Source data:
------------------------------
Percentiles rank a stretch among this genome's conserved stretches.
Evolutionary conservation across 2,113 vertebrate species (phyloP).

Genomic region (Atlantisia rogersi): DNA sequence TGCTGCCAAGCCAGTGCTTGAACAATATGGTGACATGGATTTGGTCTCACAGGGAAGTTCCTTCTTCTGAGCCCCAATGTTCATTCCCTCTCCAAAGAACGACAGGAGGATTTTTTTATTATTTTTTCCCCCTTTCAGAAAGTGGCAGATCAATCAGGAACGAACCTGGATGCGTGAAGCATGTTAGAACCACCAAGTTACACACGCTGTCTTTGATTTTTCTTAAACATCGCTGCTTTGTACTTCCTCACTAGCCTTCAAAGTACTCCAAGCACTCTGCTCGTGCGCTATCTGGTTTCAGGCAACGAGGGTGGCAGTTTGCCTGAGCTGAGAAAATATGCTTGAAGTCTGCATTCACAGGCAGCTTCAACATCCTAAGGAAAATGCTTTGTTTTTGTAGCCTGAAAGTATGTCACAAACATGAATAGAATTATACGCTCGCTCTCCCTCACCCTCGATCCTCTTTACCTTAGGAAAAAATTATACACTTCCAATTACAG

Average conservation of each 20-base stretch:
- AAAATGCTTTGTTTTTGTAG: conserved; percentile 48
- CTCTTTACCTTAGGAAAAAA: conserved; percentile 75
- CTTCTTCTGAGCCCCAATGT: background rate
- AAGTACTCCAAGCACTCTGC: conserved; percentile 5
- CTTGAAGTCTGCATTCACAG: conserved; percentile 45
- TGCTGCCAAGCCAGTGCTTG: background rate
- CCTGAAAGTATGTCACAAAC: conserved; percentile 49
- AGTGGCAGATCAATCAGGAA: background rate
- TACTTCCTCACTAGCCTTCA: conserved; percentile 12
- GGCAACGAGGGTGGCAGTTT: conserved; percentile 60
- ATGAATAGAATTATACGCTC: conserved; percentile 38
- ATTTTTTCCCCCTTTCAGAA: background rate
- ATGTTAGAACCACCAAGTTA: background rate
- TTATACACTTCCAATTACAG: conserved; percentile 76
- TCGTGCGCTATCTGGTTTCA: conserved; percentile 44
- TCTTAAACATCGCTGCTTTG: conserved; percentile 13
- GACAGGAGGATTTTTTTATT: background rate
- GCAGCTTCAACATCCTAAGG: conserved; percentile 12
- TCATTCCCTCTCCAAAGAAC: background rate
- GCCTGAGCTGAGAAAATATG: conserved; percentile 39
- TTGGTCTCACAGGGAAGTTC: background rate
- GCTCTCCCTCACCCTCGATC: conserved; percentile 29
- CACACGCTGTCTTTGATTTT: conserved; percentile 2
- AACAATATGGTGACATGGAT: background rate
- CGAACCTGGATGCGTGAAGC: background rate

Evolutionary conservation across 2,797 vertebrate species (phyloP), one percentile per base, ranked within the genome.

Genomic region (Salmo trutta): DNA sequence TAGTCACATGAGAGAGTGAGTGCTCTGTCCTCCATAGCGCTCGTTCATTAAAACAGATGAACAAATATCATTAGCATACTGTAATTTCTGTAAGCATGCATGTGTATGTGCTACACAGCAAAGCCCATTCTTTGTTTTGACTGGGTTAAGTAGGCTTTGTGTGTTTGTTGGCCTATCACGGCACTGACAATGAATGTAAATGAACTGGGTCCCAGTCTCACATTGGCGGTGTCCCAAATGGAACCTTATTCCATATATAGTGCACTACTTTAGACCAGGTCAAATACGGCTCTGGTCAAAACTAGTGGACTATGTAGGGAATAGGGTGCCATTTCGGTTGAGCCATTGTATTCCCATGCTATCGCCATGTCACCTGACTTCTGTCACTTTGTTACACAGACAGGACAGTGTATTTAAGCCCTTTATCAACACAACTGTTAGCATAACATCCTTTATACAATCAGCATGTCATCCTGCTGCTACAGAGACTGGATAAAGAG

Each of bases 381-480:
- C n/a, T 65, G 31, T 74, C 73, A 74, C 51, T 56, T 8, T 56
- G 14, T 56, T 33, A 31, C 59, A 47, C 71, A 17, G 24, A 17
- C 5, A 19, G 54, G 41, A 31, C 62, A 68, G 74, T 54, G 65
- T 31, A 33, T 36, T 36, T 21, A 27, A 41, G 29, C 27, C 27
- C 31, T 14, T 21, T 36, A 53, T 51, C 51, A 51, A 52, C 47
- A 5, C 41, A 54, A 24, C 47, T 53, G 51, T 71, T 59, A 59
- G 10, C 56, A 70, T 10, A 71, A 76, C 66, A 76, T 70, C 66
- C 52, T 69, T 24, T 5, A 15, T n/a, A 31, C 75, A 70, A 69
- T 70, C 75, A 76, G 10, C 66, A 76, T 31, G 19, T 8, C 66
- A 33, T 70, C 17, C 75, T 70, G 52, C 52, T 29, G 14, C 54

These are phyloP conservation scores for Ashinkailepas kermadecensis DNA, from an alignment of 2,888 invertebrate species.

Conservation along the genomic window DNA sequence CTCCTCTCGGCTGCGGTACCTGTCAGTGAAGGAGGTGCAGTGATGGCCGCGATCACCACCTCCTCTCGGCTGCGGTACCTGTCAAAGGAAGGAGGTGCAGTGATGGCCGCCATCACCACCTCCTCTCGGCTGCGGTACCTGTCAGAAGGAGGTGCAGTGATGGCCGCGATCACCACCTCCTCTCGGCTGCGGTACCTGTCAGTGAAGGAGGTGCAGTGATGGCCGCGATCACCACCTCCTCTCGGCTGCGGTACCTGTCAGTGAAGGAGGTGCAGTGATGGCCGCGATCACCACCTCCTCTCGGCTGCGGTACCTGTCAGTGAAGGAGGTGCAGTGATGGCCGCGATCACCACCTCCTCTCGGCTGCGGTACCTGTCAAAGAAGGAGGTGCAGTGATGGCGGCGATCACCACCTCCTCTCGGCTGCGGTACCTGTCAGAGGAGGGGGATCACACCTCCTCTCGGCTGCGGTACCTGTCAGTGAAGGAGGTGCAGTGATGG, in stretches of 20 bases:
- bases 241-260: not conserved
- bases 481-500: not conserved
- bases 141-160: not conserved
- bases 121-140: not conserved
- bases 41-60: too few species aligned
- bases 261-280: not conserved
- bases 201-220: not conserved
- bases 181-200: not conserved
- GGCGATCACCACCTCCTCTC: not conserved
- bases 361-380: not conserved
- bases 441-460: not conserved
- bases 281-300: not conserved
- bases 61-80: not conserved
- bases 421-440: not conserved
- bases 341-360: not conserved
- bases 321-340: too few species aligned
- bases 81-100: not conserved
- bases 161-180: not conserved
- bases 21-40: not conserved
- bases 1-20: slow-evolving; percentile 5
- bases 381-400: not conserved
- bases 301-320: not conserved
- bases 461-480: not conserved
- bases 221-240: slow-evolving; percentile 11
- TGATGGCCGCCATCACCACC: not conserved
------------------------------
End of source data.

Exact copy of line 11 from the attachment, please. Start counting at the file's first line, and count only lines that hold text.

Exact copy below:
- CCTGAAAGTATGTCACAAAC: conserved; percentile 49